Inter-femmes offers a variety of resources and supports for women and has a holistic and feminist approach. It offers drop-in services, information and referral; popular education and training; and is involved in collective action. We try to respond to women's needs and requests, and address issues of poverty, workplace health, being a single parent, isolation and violence. The goals of the centre are to help women come together and gain greater control over their lives, develop friendships and support networks, become actively involved in issues of importance to them.

Recently, a law was passed in Québec that began the regionalization of health and social services. became a new independent administrative region through this reform process. I am a member of the Board of Directors of this regional government body, whose tasks are to manage, plan and organize health and social services.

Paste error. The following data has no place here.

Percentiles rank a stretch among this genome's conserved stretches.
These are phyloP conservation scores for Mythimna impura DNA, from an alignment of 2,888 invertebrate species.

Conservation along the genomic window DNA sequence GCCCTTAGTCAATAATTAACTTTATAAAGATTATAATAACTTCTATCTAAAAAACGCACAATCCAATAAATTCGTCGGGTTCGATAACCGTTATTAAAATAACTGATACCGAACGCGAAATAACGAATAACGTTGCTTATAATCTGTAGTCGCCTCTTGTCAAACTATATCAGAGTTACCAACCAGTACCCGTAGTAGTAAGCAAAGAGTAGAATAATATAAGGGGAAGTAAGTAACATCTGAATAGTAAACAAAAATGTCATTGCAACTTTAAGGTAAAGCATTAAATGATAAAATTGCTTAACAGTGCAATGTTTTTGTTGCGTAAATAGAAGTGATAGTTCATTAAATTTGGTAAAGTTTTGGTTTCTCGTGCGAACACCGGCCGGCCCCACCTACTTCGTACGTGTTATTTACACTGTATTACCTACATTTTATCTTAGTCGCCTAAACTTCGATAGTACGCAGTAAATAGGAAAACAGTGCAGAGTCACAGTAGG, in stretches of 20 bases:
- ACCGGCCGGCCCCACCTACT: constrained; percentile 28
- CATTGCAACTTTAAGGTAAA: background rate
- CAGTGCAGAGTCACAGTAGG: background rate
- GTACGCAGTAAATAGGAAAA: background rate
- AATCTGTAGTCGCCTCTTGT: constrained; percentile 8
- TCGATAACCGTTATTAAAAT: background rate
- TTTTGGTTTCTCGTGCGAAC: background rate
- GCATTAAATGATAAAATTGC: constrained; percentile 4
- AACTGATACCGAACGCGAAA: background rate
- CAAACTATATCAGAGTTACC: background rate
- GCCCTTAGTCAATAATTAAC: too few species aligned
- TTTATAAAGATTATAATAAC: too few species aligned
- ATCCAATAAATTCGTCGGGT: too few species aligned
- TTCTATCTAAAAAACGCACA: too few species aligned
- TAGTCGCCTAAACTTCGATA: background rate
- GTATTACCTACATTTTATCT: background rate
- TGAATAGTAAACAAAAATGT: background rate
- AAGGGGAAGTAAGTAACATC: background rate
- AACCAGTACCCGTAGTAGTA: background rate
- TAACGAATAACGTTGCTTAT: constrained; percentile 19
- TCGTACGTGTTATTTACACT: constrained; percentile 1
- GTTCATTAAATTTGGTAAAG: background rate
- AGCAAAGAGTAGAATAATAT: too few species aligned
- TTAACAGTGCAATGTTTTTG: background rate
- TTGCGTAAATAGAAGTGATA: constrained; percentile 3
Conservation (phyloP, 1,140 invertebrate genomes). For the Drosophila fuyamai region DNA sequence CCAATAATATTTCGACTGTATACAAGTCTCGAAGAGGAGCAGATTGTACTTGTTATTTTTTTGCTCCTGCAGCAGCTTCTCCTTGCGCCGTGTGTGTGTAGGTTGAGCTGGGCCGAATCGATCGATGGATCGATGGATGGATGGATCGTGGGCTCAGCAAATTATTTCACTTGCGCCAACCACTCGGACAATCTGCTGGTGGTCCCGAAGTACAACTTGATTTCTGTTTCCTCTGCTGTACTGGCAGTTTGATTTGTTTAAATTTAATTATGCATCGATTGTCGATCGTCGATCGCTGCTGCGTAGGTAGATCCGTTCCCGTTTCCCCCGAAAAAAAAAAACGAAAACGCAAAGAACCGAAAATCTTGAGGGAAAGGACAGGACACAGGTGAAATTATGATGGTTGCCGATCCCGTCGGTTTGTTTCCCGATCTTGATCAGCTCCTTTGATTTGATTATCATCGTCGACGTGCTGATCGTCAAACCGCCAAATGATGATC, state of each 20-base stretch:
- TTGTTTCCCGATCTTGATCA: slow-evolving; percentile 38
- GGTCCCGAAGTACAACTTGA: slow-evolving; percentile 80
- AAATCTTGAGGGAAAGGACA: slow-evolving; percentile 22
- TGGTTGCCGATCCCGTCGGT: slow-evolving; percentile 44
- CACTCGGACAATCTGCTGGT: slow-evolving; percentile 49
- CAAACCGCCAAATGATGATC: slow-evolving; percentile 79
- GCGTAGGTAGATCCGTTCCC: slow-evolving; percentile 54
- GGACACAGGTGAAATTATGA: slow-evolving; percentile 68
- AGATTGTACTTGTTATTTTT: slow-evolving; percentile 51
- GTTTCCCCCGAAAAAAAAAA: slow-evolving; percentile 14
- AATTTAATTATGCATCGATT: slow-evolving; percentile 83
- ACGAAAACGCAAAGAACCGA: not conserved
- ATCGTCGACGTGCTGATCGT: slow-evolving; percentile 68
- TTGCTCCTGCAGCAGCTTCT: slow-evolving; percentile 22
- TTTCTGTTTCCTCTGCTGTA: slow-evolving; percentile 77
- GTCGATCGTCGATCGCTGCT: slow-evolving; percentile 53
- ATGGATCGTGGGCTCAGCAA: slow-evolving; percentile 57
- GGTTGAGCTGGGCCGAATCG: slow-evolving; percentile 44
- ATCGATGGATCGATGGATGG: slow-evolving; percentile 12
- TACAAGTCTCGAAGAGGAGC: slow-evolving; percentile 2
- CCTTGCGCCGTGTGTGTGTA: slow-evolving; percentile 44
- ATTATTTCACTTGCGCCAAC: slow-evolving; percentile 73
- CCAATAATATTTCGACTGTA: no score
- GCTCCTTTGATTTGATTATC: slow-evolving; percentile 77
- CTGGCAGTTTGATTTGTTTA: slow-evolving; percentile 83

Of the four persons representing community organizations on the Board of Directors, I am the only one from a woman's organization. However, in order to truly represent such groups, the four of us needed a structure that would let us know what sort of agenda the groups want us to press for. We could easily be told by the others on the Board, "you are the only four with expertise, there are many other groups that differ from yours." So, we set up an association of community organizations - something entirely new.

I then asked myself: "How will I truly represent women? How will I bring forward and defend an agenda on women's health when there is no structure in place to develop and support the agenda?" I needed a solid base of support in order to serve as a representative of women's issues.

We decided to set up a women's health committee and put out an appeal through our newsletter to any interested women. The mandate of the committee would be determined by the members. I was anxious to include consumers, not only women who were involved in health care, such as nurses or social workers. We sought women of all ages, occupations and backgrounds.

Thirteen women came to the first meeting, and another six said they were interested in attending future meetings. We set out four basic principles as a framework for the committee:

  1. Mental and physical health are linked and each influences the other.